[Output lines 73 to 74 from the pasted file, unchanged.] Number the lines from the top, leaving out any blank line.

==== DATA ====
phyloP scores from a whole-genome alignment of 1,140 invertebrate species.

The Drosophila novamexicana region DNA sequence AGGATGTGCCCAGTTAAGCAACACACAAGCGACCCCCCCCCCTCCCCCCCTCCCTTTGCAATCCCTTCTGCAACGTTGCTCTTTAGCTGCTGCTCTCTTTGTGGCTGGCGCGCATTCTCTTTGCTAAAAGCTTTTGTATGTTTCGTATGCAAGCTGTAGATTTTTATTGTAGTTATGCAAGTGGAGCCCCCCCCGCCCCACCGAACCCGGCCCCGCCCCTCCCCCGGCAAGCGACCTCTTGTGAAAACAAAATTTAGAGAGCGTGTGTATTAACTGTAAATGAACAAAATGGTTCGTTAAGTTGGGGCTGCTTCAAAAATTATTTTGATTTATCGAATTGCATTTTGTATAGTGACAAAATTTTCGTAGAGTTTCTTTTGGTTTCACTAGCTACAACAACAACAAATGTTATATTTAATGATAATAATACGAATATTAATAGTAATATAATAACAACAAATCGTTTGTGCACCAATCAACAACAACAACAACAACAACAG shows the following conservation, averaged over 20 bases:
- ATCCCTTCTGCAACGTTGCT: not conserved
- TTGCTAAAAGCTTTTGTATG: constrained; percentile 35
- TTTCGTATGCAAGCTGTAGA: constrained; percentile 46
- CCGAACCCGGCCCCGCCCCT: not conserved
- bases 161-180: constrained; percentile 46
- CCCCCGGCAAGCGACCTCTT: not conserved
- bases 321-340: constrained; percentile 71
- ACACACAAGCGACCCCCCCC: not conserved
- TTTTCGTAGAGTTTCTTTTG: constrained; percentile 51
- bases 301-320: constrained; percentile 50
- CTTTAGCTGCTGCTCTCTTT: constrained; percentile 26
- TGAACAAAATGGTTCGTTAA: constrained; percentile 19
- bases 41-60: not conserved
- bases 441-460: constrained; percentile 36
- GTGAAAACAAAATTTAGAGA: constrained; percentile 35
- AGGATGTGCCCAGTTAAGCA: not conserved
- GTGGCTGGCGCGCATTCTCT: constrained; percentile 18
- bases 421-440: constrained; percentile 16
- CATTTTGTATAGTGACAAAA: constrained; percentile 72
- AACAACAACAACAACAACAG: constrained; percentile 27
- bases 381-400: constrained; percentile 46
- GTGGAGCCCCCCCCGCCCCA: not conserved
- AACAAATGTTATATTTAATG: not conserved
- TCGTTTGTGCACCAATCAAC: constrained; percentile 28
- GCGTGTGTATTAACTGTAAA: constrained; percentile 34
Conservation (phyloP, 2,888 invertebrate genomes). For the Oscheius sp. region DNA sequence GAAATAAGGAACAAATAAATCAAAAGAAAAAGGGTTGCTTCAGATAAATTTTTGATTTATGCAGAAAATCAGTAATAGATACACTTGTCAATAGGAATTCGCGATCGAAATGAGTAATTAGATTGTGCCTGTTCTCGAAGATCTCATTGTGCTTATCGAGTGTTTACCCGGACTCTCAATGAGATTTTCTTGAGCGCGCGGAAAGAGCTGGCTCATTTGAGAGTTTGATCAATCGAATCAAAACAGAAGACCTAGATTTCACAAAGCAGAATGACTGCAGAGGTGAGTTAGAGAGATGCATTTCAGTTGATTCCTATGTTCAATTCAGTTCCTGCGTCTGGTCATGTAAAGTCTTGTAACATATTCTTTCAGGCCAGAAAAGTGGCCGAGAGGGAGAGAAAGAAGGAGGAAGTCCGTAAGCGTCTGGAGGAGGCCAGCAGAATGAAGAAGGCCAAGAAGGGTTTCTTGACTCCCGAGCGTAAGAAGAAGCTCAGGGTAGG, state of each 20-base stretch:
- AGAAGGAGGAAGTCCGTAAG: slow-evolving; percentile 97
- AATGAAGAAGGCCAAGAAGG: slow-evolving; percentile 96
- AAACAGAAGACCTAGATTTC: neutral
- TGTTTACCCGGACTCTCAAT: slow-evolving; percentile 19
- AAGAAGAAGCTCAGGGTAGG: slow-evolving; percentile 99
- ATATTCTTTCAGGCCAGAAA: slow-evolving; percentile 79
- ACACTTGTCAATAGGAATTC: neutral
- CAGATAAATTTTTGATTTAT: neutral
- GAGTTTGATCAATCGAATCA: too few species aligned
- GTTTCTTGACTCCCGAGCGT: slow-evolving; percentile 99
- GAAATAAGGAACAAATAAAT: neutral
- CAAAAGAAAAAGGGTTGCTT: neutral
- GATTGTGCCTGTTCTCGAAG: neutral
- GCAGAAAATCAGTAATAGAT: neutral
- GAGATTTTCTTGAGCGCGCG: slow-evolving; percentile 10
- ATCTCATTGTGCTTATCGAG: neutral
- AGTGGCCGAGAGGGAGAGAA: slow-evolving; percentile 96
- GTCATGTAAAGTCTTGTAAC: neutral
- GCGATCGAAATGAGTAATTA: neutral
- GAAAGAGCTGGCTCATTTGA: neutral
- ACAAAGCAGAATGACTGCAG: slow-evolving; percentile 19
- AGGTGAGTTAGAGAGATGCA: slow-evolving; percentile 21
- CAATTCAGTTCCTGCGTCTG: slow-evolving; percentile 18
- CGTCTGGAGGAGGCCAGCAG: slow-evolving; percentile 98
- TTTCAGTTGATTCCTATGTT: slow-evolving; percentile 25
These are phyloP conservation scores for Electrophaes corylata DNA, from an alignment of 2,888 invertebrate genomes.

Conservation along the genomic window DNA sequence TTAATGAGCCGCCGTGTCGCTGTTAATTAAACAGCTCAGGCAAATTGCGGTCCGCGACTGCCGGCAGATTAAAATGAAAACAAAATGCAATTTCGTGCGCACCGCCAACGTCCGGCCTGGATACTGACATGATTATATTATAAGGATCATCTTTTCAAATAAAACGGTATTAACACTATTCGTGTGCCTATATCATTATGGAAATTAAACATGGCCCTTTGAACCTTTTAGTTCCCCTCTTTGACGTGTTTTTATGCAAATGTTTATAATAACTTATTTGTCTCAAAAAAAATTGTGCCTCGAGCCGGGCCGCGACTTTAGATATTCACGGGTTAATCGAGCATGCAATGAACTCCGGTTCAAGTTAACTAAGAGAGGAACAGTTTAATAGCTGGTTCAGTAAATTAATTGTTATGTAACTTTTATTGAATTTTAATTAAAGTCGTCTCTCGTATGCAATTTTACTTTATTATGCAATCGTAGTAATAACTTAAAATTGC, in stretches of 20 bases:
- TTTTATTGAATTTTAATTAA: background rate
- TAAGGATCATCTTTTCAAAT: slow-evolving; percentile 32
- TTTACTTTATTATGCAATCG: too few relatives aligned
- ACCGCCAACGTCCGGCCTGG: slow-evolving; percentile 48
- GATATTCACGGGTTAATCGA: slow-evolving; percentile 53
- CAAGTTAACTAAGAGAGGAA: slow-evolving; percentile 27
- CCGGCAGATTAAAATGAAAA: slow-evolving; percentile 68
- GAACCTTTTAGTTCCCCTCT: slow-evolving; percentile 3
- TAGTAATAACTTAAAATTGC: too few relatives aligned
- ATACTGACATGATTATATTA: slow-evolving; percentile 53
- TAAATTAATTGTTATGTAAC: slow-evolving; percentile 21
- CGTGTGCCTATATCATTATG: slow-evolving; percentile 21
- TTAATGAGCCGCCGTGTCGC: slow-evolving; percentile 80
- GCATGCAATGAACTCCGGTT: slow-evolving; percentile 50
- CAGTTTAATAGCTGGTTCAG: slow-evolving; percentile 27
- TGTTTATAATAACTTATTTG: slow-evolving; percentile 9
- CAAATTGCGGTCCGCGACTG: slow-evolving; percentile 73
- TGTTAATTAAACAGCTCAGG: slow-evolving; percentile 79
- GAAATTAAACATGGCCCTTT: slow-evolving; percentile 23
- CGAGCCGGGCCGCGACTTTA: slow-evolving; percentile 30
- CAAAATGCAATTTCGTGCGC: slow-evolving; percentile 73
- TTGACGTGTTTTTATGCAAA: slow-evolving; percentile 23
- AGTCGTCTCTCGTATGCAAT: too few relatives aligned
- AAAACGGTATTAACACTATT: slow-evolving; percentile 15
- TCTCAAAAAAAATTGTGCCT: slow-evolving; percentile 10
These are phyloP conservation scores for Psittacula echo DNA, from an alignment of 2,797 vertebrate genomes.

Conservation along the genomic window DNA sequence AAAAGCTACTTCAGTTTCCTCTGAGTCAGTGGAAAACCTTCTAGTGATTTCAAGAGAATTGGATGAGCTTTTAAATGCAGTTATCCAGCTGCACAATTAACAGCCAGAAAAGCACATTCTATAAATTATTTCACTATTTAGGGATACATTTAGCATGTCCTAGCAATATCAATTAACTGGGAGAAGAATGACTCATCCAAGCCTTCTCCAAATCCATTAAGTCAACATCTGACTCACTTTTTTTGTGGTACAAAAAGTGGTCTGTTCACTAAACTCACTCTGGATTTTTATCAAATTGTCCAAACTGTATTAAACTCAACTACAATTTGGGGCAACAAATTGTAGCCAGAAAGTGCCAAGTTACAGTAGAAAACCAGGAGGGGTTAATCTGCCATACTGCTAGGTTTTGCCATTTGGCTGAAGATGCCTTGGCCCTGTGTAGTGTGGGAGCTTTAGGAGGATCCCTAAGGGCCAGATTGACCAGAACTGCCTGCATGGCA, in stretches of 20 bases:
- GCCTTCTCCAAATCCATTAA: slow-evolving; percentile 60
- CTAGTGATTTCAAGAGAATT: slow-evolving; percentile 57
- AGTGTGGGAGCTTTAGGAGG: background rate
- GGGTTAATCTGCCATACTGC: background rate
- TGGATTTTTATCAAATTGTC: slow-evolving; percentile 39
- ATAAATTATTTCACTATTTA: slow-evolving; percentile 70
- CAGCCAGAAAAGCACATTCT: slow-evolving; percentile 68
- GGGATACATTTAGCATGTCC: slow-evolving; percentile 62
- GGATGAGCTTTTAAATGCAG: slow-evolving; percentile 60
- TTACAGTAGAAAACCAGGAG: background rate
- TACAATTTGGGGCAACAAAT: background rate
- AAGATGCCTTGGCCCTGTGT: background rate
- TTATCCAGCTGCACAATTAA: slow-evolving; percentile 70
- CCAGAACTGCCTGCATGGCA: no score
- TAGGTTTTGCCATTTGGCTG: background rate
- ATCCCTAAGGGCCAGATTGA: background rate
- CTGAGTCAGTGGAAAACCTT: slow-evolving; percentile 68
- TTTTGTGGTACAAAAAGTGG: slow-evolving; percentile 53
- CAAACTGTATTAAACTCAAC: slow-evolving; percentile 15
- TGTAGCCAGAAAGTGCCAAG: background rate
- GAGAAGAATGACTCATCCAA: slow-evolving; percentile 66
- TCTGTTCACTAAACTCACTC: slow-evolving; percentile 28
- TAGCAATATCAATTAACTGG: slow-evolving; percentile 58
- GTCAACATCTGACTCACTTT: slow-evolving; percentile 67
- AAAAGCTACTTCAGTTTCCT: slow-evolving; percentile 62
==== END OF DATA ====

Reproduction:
- TGTTAATTAAACAGCTCAGG: slow-evolving; percentile 79
- GAAATTAAACATGGCCCTTT: slow-evolving; percentile 23